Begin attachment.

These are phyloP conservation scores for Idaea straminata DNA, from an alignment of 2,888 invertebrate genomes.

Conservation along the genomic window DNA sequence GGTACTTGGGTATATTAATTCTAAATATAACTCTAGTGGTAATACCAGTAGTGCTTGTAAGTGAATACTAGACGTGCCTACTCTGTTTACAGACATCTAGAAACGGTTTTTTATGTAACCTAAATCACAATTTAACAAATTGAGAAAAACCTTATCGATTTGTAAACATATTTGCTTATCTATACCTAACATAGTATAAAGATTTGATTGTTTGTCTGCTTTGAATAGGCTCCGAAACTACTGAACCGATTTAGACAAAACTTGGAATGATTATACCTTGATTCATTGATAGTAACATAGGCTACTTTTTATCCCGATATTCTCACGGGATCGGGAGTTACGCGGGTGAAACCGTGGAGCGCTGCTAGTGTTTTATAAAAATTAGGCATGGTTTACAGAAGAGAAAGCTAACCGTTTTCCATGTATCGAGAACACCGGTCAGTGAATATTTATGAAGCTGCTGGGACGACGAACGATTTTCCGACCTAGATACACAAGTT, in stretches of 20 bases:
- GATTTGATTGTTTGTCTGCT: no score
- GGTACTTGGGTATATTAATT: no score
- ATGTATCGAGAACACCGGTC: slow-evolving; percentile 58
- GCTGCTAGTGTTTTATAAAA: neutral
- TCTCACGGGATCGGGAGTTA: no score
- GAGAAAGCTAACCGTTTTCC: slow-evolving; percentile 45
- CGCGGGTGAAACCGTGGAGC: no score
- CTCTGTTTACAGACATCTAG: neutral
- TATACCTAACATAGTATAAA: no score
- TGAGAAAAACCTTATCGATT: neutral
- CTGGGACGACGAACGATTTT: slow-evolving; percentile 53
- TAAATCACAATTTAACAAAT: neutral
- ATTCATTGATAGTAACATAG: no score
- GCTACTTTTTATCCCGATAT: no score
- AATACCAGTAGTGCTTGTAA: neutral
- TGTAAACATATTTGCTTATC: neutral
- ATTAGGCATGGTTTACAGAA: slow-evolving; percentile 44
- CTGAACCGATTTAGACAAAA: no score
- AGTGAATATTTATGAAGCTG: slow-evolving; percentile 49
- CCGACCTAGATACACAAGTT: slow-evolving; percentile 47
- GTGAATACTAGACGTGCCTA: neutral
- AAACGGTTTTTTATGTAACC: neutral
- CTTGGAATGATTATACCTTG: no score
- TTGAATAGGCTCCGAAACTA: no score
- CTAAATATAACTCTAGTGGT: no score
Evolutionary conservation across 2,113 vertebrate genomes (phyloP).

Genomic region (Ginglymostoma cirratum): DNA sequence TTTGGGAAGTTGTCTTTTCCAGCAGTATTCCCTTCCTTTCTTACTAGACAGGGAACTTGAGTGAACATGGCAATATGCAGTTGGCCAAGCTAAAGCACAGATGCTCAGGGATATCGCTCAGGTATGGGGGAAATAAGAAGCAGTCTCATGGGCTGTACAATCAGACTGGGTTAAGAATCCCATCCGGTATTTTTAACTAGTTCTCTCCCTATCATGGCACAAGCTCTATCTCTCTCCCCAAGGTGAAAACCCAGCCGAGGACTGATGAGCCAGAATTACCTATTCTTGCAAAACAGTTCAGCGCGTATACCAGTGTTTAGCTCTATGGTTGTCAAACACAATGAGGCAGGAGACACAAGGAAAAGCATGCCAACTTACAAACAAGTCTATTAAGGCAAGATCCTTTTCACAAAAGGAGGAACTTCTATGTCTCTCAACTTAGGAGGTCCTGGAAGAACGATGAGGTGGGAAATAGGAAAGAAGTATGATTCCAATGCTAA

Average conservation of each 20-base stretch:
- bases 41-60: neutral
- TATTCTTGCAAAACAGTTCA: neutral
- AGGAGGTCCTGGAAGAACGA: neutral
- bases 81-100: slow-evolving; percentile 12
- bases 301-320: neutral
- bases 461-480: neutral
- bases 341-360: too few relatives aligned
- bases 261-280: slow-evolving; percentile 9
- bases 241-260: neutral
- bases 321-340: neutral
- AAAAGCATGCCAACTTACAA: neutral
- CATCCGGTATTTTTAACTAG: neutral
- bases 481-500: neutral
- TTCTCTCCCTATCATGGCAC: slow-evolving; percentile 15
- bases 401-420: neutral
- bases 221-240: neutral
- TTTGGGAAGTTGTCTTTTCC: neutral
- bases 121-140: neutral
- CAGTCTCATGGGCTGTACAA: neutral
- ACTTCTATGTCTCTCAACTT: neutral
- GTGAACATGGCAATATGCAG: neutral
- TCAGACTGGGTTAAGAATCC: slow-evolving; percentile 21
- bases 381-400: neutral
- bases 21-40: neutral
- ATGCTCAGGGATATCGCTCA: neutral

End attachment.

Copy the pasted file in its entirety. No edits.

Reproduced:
These are phyloP conservation scores for Idaea straminata DNA, from an alignment of 2,888 invertebrate genomes.

Conservation along the genomic window DNA sequence GGTACTTGGGTATATTAATTCTAAATATAACTCTAGTGGTAATACCAGTAGTGCTTGTAAGTGAATACTAGACGTGCCTACTCTGTTTACAGACATCTAGAAACGGTTTTTTATGTAACCTAAATCACAATTTAACAAATTGAGAAAAACCTTATCGATTTGTAAACATATTTGCTTATCTATACCTAACATAGTATAAAGATTTGATTGTTTGTCTGCTTTGAATAGGCTCCGAAACTACTGAACCGATTTAGACAAAACTTGGAATGATTATACCTTGATTCATTGATAGTAACATAGGCTACTTTTTATCCCGATATTCTCACGGGATCGGGAGTTACGCGGGTGAAACCGTGGAGCGCTGCTAGTGTTTTATAAAAATTAGGCATGGTTTACAGAAGAGAAAGCTAACCGTTTTCCATGTATCGAGAACACCGGTCAGTGAATATTTATGAAGCTGCTGGGACGACGAACGATTTTCCGACCTAGATACACAAGTT, in stretches of 20 bases:
- GATTTGATTGTTTGTCTGCT: no score
- GGTACTTGGGTATATTAATT: no score
- ATGTATCGAGAACACCGGTC: slow-evolving; percentile 58
- GCTGCTAGTGTTTTATAAAA: neutral
- TCTCACGGGATCGGGAGTTA: no score
- GAGAAAGCTAACCGTTTTCC: slow-evolving; percentile 45
- CGCGGGTGAAACCGTGGAGC: no score
- CTCTGTTTACAGACATCTAG: neutral
- TATACCTAACATAGTATAAA: no score
- TGAGAAAAACCTTATCGATT: neutral
- CTGGGACGACGAACGATTTT: slow-evolving; percentile 53
- TAAATCACAATTTAACAAAT: neutral
- ATTCATTGATAGTAACATAG: no score
- GCTACTTTTTATCCCGATAT: no score
- AATACCAGTAGTGCTTGTAA: neutral
- TGTAAACATATTTGCTTATC: neutral
- ATTAGGCATGGTTTACAGAA: slow-evolving; percentile 44
- CTGAACCGATTTAGACAAAA: no score
- AGTGAATATTTATGAAGCTG: slow-evolving; percentile 49
- CCGACCTAGATACACAAGTT: slow-evolving; percentile 47
- GTGAATACTAGACGTGCCTA: neutral
- AAACGGTTTTTTATGTAACC: neutral
- CTTGGAATGATTATACCTTG: no score
- TTGAATAGGCTCCGAAACTA: no score
- CTAAATATAACTCTAGTGGT: no score
Evolutionary conservation across 2,113 vertebrate genomes (phyloP).

Genomic region (Ginglymostoma cirratum): DNA sequence TTTGGGAAGTTGTCTTTTCCAGCAGTATTCCCTTCCTTTCTTACTAGACAGGGAACTTGAGTGAACATGGCAATATGCAGTTGGCCAAGCTAAAGCACAGATGCTCAGGGATATCGCTCAGGTATGGGGGAAATAAGAAGCAGTCTCATGGGCTGTACAATCAGACTGGGTTAAGAATCCCATCCGGTATTTTTAACTAGTTCTCTCCCTATCATGGCACAAGCTCTATCTCTCTCCCCAAGGTGAAAACCCAGCCGAGGACTGATGAGCCAGAATTACCTATTCTTGCAAAACAGTTCAGCGCGTATACCAGTGTTTAGCTCTATGGTTGTCAAACACAATGAGGCAGGAGACACAAGGAAAAGCATGCCAACTTACAAACAAGTCTATTAAGGCAAGATCCTTTTCACAAAAGGAGGAACTTCTATGTCTCTCAACTTAGGAGGTCCTGGAAGAACGATGAGGTGGGAAATAGGAAAGAAGTATGATTCCAATGCTAA

Average conservation of each 20-base stretch:
- bases 41-60: neutral
- TATTCTTGCAAAACAGTTCA: neutral
- AGGAGGTCCTGGAAGAACGA: neutral
- bases 81-100: slow-evolving; percentile 12
- bases 301-320: neutral
- bases 461-480: neutral
- bases 341-360: too few relatives aligned
- bases 261-280: slow-evolving; percentile 9
- bases 241-260: neutral
- bases 321-340: neutral
- AAAAGCATGCCAACTTACAA: neutral
- CATCCGGTATTTTTAACTAG: neutral
- bases 481-500: neutral
- TTCTCTCCCTATCATGGCAC: slow-evolving; percentile 15
- bases 401-420: neutral
- bases 221-240: neutral
- TTTGGGAAGTTGTCTTTTCC: neutral
- bases 121-140: neutral
- CAGTCTCATGGGCTGTACAA: neutral
- ACTTCTATGTCTCTCAACTT: neutral
- GTGAACATGGCAATATGCAG: neutral
- TCAGACTGGGTTAAGAATCC: slow-evolving; percentile 21
- bases 381-400: neutral
- bases 21-40: neutral
- ATGCTCAGGGATATCGCTCA: neutral